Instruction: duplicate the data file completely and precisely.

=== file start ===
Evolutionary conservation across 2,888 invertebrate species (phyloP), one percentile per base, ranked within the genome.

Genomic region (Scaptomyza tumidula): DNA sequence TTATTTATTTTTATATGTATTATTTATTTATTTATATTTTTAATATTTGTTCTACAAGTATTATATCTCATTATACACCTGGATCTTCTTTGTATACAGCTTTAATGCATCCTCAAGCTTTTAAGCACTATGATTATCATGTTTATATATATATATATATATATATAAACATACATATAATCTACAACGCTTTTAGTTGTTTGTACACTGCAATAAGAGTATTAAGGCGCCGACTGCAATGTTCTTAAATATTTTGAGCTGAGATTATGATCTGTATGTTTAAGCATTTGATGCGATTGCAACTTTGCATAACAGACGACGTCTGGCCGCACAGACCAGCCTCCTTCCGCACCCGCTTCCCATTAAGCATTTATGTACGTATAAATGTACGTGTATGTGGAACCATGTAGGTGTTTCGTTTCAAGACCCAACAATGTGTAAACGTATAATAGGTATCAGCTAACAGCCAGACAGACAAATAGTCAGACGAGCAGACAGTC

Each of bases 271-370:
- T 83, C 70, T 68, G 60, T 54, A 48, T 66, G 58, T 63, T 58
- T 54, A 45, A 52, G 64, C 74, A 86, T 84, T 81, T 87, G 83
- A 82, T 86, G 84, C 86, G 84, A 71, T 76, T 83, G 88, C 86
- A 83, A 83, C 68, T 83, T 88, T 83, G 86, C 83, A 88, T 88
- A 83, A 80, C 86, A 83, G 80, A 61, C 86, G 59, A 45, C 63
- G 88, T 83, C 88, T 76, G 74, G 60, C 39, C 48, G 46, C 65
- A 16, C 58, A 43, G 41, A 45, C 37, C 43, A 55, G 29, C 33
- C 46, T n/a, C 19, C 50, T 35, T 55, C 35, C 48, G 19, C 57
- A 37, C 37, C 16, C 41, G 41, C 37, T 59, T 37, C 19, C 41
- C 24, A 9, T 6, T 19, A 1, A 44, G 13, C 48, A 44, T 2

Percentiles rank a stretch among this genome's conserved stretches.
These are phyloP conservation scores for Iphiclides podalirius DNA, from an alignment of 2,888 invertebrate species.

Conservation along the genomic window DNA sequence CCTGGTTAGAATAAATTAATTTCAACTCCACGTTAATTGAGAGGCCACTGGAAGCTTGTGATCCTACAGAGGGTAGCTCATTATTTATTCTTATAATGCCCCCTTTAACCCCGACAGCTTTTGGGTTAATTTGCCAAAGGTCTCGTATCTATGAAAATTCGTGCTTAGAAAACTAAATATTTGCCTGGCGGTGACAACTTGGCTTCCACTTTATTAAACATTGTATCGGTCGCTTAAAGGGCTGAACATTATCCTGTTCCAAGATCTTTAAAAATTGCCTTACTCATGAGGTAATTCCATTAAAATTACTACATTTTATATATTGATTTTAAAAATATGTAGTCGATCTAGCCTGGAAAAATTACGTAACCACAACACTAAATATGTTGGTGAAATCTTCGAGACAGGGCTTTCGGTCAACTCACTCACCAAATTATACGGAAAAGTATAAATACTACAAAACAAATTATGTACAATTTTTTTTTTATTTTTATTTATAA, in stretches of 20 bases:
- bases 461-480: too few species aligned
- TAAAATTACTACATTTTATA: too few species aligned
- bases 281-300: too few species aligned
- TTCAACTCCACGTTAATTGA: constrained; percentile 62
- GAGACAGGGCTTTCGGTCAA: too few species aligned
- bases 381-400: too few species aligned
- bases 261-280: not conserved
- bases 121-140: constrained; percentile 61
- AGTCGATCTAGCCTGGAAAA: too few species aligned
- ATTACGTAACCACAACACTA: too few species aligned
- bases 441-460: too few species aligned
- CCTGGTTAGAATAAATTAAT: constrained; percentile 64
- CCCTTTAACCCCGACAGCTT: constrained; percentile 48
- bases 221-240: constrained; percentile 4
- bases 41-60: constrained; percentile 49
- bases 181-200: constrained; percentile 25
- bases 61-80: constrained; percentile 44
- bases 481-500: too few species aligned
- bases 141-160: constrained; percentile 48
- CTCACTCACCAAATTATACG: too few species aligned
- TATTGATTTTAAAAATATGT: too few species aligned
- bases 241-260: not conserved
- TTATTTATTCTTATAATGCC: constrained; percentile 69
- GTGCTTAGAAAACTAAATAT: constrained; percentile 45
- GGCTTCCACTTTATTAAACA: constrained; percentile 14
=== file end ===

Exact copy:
Evolutionary conservation across 2,888 invertebrate species (phyloP), one percentile per base, ranked within the genome.

Genomic region (Scaptomyza tumidula): DNA sequence TTATTTATTTTTATATGTATTATTTATTTATTTATATTTTTAATATTTGTTCTACAAGTATTATATCTCATTATACACCTGGATCTTCTTTGTATACAGCTTTAATGCATCCTCAAGCTTTTAAGCACTATGATTATCATGTTTATATATATATATATATATATATAAACATACATATAATCTACAACGCTTTTAGTTGTTTGTACACTGCAATAAGAGTATTAAGGCGCCGACTGCAATGTTCTTAAATATTTTGAGCTGAGATTATGATCTGTATGTTTAAGCATTTGATGCGATTGCAACTTTGCATAACAGACGACGTCTGGCCGCACAGACCAGCCTCCTTCCGCACCCGCTTCCCATTAAGCATTTATGTACGTATAAATGTACGTGTATGTGGAACCATGTAGGTGTTTCGTTTCAAGACCCAACAATGTGTAAACGTATAATAGGTATCAGCTAACAGCCAGACAGACAAATAGTCAGACGAGCAGACAGTC

Each of bases 271-370:
- T 83, C 70, T 68, G 60, T 54, A 48, T 66, G 58, T 63, T 58
- T 54, A 45, A 52, G 64, C 74, A 86, T 84, T 81, T 87, G 83
- A 82, T 86, G 84, C 86, G 84, A 71, T 76, T 83, G 88, C 86
- A 83, A 83, C 68, T 83, T 88, T 83, G 86, C 83, A 88, T 88
- A 83, A 80, C 86, A 83, G 80, A 61, C 86, G 59, A 45, C 63
- G 88, T 83, C 88, T 76, G 74, G 60, C 39, C 48, G 46, C 65
- A 16, C 58, A 43, G 41, A 45, C 37, C 43, A 55, G 29, C 33
- C 46, T n/a, C 19, C 50, T 35, T 55, C 35, C 48, G 19, C 57
- A 37, C 37, C 16, C 41, G 41, C 37, T 59, T 37, C 19, C 41
- C 24, A 9, T 6, T 19, A 1, A 44, G 13, C 48, A 44, T 2

Percentiles rank a stretch among this genome's conserved stretches.
These are phyloP conservation scores for Iphiclides podalirius DNA, from an alignment of 2,888 invertebrate species.

Conservation along the genomic window DNA sequence CCTGGTTAGAATAAATTAATTTCAACTCCACGTTAATTGAGAGGCCACTGGAAGCTTGTGATCCTACAGAGGGTAGCTCATTATTTATTCTTATAATGCCCCCTTTAACCCCGACAGCTTTTGGGTTAATTTGCCAAAGGTCTCGTATCTATGAAAATTCGTGCTTAGAAAACTAAATATTTGCCTGGCGGTGACAACTTGGCTTCCACTTTATTAAACATTGTATCGGTCGCTTAAAGGGCTGAACATTATCCTGTTCCAAGATCTTTAAAAATTGCCTTACTCATGAGGTAATTCCATTAAAATTACTACATTTTATATATTGATTTTAAAAATATGTAGTCGATCTAGCCTGGAAAAATTACGTAACCACAACACTAAATATGTTGGTGAAATCTTCGAGACAGGGCTTTCGGTCAACTCACTCACCAAATTATACGGAAAAGTATAAATACTACAAAACAAATTATGTACAATTTTTTTTTTATTTTTATTTATAA, in stretches of 20 bases:
- bases 461-480: too few species aligned
- TAAAATTACTACATTTTATA: too few species aligned
- bases 281-300: too few species aligned
- TTCAACTCCACGTTAATTGA: constrained; percentile 62
- GAGACAGGGCTTTCGGTCAA: too few species aligned
- bases 381-400: too few species aligned
- bases 261-280: not conserved
- bases 121-140: constrained; percentile 61
- AGTCGATCTAGCCTGGAAAA: too few species aligned
- ATTACGTAACCACAACACTA: too few species aligned
- bases 441-460: too few species aligned
- CCTGGTTAGAATAAATTAAT: constrained; percentile 64
- CCCTTTAACCCCGACAGCTT: constrained; percentile 48
- bases 221-240: constrained; percentile 4
- bases 41-60: constrained; percentile 49
- bases 181-200: constrained; percentile 25
- bases 61-80: constrained; percentile 44
- bases 481-500: too few species aligned
- bases 141-160: constrained; percentile 48
- CTCACTCACCAAATTATACG: too few species aligned
- TATTGATTTTAAAAATATGT: too few species aligned
- bases 241-260: not conserved
- TTATTTATTCTTATAATGCC: constrained; percentile 69
- GTGCTTAGAAAACTAAATAT: constrained; percentile 45
- GGCTTCCACTTTATTAAACA: constrained; percentile 14